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TRAVEL NEWS

Will travel to and from France be open this Christmas?

Many people are now making Christmas plans - but will rapidly rising Covid cases in Europe lead to more travel restrictions over the festive season?

French border at Gare du Nord
Photo: Eric Piermont/AFP

Covid cases are surging in many countries across Europe, leading to the introduction of new restrictions in many places.

France is, for the moment, seeing a smaller resurgence than many of its neighbours, and government spokesman Gabriel Attal has said that the new wave “can be managed without extra restrictions”.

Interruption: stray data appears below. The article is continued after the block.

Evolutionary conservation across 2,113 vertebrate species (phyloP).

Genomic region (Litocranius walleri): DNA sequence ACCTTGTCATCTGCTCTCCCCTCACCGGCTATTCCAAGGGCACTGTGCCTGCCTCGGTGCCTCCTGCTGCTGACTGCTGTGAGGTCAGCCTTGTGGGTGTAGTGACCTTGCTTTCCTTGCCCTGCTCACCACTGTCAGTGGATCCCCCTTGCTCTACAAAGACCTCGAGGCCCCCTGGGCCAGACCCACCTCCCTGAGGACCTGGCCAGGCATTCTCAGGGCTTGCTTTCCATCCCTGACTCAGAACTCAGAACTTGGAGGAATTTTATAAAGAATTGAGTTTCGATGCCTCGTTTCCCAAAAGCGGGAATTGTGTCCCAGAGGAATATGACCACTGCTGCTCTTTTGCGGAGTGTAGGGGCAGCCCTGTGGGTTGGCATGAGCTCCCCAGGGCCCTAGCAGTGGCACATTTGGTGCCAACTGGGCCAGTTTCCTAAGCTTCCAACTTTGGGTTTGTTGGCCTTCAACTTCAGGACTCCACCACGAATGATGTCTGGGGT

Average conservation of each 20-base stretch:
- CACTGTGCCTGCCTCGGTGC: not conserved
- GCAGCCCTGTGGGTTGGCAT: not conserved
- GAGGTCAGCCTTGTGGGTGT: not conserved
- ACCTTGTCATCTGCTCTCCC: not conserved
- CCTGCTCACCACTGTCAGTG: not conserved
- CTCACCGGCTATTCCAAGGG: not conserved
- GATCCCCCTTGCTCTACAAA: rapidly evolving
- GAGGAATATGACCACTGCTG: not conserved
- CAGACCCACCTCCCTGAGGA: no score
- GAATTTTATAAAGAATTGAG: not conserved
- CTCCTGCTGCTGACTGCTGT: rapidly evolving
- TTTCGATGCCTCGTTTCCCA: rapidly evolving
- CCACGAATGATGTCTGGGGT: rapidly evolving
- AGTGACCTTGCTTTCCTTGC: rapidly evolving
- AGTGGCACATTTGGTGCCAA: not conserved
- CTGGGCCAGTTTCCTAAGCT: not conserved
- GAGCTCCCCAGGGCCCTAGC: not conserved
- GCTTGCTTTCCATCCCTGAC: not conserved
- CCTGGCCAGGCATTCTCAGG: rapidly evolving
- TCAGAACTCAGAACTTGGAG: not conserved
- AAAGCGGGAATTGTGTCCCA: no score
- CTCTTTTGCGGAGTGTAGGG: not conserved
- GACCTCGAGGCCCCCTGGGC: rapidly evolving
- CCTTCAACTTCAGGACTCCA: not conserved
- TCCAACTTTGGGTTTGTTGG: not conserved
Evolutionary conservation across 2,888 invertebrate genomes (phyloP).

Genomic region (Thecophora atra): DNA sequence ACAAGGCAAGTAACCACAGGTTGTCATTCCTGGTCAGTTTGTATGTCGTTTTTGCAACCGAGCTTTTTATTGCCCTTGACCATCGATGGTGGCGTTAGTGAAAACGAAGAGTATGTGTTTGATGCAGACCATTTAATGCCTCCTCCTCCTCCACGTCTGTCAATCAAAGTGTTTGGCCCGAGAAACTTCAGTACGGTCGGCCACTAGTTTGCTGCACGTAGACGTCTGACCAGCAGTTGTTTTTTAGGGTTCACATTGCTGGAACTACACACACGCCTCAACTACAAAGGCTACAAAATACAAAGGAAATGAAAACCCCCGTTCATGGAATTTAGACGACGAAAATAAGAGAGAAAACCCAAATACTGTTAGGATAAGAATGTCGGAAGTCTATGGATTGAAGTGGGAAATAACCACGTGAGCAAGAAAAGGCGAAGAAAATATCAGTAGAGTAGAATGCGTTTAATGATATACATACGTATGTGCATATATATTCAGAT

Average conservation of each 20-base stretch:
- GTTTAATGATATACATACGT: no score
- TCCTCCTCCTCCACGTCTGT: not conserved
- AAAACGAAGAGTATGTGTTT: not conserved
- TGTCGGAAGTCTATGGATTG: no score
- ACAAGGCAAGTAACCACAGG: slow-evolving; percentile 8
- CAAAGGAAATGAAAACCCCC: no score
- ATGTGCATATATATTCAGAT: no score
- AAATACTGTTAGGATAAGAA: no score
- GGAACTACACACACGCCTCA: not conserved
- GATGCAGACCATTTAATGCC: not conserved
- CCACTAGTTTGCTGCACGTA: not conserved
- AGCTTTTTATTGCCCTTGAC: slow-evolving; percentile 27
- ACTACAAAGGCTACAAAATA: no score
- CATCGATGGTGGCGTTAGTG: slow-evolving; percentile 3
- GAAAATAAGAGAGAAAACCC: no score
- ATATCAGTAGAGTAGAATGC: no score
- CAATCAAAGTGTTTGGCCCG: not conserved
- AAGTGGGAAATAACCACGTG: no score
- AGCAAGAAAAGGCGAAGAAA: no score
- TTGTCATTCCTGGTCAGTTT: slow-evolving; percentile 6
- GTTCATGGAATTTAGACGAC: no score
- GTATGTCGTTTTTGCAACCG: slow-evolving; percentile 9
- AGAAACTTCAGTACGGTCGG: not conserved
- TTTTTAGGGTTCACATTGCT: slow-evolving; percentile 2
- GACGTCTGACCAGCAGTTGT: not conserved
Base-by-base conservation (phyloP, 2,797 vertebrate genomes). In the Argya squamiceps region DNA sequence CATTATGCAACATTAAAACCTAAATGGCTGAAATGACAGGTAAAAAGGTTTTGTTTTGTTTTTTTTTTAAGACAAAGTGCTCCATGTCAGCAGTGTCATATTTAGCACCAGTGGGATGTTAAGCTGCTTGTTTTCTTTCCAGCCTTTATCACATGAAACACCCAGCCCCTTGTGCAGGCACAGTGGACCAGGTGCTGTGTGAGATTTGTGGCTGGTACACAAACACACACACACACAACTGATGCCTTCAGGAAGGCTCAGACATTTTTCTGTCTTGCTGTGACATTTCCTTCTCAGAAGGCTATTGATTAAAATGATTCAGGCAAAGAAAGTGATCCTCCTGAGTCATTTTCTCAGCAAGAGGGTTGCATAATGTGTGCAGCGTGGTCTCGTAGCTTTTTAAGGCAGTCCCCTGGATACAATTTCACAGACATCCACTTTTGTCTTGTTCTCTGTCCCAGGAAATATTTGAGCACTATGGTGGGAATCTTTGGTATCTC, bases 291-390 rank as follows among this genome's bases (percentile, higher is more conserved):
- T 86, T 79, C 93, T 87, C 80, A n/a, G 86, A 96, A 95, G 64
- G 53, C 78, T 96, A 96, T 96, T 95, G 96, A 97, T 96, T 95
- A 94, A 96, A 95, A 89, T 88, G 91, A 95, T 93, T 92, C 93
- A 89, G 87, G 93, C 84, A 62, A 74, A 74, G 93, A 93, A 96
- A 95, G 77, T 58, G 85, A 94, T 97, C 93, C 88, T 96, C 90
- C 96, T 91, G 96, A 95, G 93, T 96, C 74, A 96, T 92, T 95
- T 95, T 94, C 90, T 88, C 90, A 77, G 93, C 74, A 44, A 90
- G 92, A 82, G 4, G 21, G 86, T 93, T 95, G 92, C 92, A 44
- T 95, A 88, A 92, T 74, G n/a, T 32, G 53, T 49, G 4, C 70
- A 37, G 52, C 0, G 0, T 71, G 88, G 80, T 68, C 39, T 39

But even if France manages to contain cases through its high vaccination rate and use of the health pass, what is the likelihood of extra travel restrictions over Christmas?

READ ALSO

Within the EU/Schengen zone

Current rule – travel within the EU and Schengen zone is at present largely unrestricted for fully vaccinated travellers, with most countries requiring only proof of vaccination to enter. The EU digital travel pass means that vaccination QR codes are accepted throughout the EU so travellers from France can use the TousAntiCovid app at the border and don’t require any extra paperwork.

Unvaccinated travellers need to show a negative Covid test to enter most EU countries, but there are no further restrictions such as quarantine or proof of essential travel.

New restrictions? – Since the introduction in July of the EU digital vaccine pass, travel has been pretty seamless within the Bloc and there seems little appetite for reintroducing travel rules.